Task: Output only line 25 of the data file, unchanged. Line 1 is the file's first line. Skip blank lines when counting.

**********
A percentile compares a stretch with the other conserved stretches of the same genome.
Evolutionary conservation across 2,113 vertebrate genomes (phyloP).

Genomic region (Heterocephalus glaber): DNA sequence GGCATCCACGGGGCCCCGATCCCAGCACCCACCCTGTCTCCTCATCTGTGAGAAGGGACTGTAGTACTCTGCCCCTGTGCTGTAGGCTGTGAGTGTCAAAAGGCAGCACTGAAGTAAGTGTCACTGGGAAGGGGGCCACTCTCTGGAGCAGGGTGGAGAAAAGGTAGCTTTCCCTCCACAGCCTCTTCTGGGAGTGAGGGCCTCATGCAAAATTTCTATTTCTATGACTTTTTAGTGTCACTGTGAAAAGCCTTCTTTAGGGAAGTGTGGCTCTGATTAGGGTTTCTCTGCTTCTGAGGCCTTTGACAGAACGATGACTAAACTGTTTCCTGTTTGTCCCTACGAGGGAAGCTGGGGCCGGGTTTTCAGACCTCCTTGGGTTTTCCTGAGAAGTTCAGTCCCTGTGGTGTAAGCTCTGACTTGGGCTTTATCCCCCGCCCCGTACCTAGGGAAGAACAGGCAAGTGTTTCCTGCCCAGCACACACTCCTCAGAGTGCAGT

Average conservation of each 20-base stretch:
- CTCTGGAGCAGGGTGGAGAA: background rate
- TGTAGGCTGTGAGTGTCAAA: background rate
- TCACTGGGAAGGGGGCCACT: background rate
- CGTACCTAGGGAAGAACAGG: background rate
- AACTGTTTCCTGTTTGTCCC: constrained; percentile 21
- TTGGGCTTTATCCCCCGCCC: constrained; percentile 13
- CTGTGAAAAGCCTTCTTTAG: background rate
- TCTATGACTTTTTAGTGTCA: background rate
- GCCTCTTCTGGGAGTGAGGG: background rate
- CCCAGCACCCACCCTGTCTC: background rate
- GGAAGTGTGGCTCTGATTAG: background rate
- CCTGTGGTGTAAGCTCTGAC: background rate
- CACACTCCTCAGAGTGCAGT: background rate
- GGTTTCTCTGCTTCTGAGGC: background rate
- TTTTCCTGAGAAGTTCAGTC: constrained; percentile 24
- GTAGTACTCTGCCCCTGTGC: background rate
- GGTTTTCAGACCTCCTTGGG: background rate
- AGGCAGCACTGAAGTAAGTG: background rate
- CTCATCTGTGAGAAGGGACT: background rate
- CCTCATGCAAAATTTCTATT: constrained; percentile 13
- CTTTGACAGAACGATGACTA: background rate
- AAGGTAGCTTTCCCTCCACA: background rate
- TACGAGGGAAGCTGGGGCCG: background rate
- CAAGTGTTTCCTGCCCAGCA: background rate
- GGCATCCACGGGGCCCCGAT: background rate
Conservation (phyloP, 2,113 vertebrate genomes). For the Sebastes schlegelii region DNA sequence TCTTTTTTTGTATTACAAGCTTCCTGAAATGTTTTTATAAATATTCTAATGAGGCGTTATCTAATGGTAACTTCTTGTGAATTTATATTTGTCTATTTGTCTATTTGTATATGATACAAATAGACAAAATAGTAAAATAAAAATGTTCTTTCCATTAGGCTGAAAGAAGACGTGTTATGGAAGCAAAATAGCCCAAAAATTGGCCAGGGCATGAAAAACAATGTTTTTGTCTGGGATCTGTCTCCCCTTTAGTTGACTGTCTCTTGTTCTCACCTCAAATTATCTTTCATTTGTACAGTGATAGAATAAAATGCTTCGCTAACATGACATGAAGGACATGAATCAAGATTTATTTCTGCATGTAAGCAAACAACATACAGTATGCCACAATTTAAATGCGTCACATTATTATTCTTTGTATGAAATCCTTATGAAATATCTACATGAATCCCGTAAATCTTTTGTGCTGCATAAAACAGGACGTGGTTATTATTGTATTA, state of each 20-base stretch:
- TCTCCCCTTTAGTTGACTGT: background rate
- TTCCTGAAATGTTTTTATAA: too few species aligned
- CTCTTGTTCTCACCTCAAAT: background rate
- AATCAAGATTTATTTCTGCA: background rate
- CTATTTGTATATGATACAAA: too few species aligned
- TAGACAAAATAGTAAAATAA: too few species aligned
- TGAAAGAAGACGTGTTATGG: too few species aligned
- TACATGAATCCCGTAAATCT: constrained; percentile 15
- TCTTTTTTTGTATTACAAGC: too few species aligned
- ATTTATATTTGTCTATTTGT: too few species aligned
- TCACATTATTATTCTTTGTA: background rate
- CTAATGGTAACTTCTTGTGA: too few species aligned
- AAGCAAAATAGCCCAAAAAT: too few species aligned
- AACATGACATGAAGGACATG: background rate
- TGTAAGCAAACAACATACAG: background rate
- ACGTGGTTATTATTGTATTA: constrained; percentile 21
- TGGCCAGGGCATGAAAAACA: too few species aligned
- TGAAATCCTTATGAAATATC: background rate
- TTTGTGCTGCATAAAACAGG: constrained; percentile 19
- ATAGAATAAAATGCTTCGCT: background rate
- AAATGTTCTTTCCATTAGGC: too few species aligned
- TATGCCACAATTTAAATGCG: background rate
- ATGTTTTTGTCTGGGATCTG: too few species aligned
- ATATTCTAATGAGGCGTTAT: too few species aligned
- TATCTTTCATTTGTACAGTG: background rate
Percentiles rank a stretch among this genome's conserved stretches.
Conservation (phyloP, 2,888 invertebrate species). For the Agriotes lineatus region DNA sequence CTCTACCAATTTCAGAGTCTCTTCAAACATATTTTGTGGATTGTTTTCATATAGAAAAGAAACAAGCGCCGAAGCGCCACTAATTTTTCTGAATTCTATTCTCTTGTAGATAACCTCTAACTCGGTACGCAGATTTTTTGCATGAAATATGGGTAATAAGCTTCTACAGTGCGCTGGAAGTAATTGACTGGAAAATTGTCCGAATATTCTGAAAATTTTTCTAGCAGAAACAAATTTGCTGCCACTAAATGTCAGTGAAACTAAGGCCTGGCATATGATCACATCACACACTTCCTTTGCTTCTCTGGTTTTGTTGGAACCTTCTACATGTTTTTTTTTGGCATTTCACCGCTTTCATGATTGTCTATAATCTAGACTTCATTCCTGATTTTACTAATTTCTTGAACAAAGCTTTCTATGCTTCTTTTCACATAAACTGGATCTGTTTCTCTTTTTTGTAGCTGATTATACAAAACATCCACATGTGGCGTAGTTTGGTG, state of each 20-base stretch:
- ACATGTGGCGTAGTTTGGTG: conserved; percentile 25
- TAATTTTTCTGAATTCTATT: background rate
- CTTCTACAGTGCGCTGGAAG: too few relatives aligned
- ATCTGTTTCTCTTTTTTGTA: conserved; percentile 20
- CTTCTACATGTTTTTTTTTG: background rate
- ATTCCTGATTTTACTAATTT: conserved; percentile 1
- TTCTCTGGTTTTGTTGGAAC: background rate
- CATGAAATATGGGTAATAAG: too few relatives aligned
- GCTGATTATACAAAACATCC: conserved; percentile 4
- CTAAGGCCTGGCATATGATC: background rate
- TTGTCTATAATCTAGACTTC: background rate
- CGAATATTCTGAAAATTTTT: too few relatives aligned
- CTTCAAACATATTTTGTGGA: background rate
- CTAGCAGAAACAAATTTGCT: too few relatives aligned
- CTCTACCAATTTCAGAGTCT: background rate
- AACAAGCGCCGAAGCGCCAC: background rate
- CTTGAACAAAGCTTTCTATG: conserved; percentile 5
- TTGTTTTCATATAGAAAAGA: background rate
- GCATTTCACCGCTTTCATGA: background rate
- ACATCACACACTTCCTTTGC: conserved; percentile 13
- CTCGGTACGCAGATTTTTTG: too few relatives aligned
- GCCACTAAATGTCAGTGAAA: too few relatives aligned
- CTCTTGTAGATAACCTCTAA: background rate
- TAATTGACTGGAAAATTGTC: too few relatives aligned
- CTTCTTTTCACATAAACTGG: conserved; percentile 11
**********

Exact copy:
- CTTTGACAGAACGATGACTA: background rate